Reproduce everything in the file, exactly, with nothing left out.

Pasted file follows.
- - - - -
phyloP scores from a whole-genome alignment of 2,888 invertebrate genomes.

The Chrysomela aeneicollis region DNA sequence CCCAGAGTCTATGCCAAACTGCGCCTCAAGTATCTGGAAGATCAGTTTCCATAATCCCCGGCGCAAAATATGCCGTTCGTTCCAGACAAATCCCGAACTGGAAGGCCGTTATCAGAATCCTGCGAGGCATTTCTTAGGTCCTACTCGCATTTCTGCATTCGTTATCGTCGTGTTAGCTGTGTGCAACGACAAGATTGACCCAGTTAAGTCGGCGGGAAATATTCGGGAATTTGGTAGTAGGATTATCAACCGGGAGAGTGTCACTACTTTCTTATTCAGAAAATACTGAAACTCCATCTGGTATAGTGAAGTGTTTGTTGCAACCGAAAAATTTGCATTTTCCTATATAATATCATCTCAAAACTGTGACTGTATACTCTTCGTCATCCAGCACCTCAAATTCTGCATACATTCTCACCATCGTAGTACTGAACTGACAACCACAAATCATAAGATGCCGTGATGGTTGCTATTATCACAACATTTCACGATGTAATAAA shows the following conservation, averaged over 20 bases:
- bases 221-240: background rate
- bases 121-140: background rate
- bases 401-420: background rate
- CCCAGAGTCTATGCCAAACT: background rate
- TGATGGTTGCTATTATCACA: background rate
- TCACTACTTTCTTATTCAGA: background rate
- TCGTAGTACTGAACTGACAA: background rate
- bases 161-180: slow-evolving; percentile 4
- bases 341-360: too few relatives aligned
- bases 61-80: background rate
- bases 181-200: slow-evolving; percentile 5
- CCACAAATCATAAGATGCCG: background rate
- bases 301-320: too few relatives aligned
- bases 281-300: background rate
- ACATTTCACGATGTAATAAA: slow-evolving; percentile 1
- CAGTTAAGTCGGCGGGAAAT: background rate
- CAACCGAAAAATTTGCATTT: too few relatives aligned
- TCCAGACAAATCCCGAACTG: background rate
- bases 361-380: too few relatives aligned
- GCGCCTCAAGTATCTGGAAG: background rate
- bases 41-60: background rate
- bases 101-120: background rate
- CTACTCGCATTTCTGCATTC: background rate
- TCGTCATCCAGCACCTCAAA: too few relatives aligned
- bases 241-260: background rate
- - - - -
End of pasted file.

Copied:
phyloP scores from a whole-genome alignment of 2,888 invertebrate genomes.

The Chrysomela aeneicollis region DNA sequence CCCAGAGTCTATGCCAAACTGCGCCTCAAGTATCTGGAAGATCAGTTTCCATAATCCCCGGCGCAAAATATGCCGTTCGTTCCAGACAAATCCCGAACTGGAAGGCCGTTATCAGAATCCTGCGAGGCATTTCTTAGGTCCTACTCGCATTTCTGCATTCGTTATCGTCGTGTTAGCTGTGTGCAACGACAAGATTGACCCAGTTAAGTCGGCGGGAAATATTCGGGAATTTGGTAGTAGGATTATCAACCGGGAGAGTGTCACTACTTTCTTATTCAGAAAATACTGAAACTCCATCTGGTATAGTGAAGTGTTTGTTGCAACCGAAAAATTTGCATTTTCCTATATAATATCATCTCAAAACTGTGACTGTATACTCTTCGTCATCCAGCACCTCAAATTCTGCATACATTCTCACCATCGTAGTACTGAACTGACAACCACAAATCATAAGATGCCGTGATGGTTGCTATTATCACAACATTTCACGATGTAATAAA shows the following conservation, averaged over 20 bases:
- bases 221-240: background rate
- bases 121-140: background rate
- bases 401-420: background rate
- CCCAGAGTCTATGCCAAACT: background rate
- TGATGGTTGCTATTATCACA: background rate
- TCACTACTTTCTTATTCAGA: background rate
- TCGTAGTACTGAACTGACAA: background rate
- bases 161-180: slow-evolving; percentile 4
- bases 341-360: too few relatives aligned
- bases 61-80: background rate
- bases 181-200: slow-evolving; percentile 5
- CCACAAATCATAAGATGCCG: background rate
- bases 301-320: too few relatives aligned
- bases 281-300: background rate
- ACATTTCACGATGTAATAAA: slow-evolving; percentile 1
- CAGTTAAGTCGGCGGGAAAT: background rate
- CAACCGAAAAATTTGCATTT: too few relatives aligned
- TCCAGACAAATCCCGAACTG: background rate
- bases 361-380: too few relatives aligned
- GCGCCTCAAGTATCTGGAAG: background rate
- bases 41-60: background rate
- bases 101-120: background rate
- CTACTCGCATTTCTGCATTC: background rate
- TCGTCATCCAGCACCTCAAA: too few relatives aligned
- bases 241-260: background rate